I first learned of La Buena Vida Farm from Dennis over at 47 Ranch just a couple of days before Aaron and I made our way 84 miles (in a single day! a new record! woo hoo!) to this agricultural model of self-sufficiency in southeastern Arizona. I enjoyed the food and the company during my time at the organic farm, but what I loved most was the story of the family that runs it.

Neither Jennifer nor Jerry grew up on a farm, nor did they study agriculture. Far from it. And yet they are two of the most inspired farmers I have met. A few years ago the pair left successful careers in Los Angeles -- as a high-end boutique manager and a fashion photographer, respectively -- in search of a place to raise their family. After scouting out possible new homes across the country over the course of many months, they landed in a tiny ranching town on the New Mexican border and took up residence at a former vineyard where Jerry's dad had graciously put a down payment on the property. The city slickers were self-proclaimed foodies, however, and quickly realized that while rural life had many charms food options in the area were slim. (This part of the state of Arizona is truly a food desert: 2 sandwich shops and no grocers for about a 50-mile radius. I know this because I was looking for a snack along the entire ride from Douglas, AZ. It's true, ask Aaron.) The couple started teaching themselves about growing their own edibles. Maybe... a modern homestead? They set themselves to building a self-supported operation run on wind and solar and elbow grease (alternative energy sources are abundant here... especially the wind... *sigh*), using mostly human-powered equipment (like the snazzy, bicycle wagon that Jen is sporting above) and DIY contraptions (like the homemade poultry plucker that Jerry built). They began growing just a little bit extra for the neighbors. Jennifer started dabbling with animal husbandry, raising heritage goats, sheep, geese and turkeys. Word spread quickly as a growing number of folks learned of the farm and not long afterward Jerry and Jennifer started selling produce at a farm stand in Portal.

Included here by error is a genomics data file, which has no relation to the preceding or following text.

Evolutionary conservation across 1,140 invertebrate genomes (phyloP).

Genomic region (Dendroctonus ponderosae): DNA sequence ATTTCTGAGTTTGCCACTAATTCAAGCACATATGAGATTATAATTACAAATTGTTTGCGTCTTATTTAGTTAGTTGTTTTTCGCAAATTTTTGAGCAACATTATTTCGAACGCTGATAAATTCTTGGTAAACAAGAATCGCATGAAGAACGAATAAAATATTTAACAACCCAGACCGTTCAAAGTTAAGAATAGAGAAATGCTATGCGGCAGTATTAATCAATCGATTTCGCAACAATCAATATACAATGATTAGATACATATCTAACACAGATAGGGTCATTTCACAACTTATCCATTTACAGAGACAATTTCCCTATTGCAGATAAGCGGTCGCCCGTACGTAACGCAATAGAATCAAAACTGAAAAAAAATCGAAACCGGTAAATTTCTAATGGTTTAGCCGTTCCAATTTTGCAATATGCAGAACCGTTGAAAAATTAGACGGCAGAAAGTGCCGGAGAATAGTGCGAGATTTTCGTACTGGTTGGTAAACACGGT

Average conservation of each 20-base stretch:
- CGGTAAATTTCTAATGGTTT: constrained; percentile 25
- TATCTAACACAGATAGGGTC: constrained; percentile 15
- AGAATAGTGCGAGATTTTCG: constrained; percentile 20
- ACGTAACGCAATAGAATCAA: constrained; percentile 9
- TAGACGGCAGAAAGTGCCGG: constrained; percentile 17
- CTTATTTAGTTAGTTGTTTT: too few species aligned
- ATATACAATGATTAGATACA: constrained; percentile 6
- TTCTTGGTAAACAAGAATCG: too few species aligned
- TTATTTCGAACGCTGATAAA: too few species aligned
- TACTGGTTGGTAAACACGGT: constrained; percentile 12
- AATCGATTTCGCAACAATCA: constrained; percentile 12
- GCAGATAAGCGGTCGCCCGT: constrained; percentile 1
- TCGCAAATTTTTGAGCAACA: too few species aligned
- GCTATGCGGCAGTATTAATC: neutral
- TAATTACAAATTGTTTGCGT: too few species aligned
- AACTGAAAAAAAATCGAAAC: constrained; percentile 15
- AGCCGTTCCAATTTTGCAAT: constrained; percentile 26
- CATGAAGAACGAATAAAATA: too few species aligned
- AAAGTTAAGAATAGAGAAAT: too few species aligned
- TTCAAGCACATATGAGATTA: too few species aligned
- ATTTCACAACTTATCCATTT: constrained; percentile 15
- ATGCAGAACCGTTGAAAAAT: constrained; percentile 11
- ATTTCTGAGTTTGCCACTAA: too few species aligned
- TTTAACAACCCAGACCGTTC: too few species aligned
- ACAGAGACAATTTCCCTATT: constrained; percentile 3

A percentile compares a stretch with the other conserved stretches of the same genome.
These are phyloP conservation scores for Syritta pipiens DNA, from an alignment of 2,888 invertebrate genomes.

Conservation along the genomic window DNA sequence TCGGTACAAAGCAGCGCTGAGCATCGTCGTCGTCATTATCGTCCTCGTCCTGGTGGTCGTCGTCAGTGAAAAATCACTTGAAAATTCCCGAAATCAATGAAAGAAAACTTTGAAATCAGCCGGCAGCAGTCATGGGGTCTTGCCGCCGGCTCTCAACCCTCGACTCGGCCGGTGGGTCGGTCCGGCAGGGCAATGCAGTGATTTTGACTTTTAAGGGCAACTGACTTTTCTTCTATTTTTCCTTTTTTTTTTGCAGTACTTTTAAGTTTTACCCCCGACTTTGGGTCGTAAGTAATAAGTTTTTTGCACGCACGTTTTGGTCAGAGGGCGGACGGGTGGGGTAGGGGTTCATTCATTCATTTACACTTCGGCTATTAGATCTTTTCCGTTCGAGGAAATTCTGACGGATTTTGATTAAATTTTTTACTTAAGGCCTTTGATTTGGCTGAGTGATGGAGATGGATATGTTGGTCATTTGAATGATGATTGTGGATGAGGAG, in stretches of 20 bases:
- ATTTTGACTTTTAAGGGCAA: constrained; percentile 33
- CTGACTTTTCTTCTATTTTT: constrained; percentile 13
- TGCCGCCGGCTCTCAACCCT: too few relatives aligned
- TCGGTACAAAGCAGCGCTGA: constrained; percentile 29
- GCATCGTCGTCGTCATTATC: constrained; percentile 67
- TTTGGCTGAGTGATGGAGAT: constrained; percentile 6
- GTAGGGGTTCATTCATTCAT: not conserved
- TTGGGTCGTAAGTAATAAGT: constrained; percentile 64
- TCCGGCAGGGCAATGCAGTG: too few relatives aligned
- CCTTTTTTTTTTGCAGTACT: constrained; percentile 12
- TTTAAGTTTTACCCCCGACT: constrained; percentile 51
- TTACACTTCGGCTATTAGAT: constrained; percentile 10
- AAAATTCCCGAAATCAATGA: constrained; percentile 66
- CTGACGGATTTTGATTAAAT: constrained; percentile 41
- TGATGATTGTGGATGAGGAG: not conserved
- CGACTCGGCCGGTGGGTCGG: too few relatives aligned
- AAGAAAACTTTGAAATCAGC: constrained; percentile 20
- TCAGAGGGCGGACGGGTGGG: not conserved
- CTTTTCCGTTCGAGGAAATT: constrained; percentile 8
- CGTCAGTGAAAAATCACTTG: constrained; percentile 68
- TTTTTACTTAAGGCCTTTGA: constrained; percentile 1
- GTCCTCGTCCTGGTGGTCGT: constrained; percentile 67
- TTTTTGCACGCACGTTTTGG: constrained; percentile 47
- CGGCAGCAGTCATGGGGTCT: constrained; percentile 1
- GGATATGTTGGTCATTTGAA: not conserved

Actually, they are the farmers market: one stand offering produce, eggs, freshly baked sourdough bread, and meat. Demand continued to grow, prompting the couple to take a serious look at their ability to feed the community, a philosophy aligned with their strong Christian values. They discussed how many families the land could support: 20 for the first year with the two of them working full time plus periodic volunteers, close to 30 the second if they could hire help.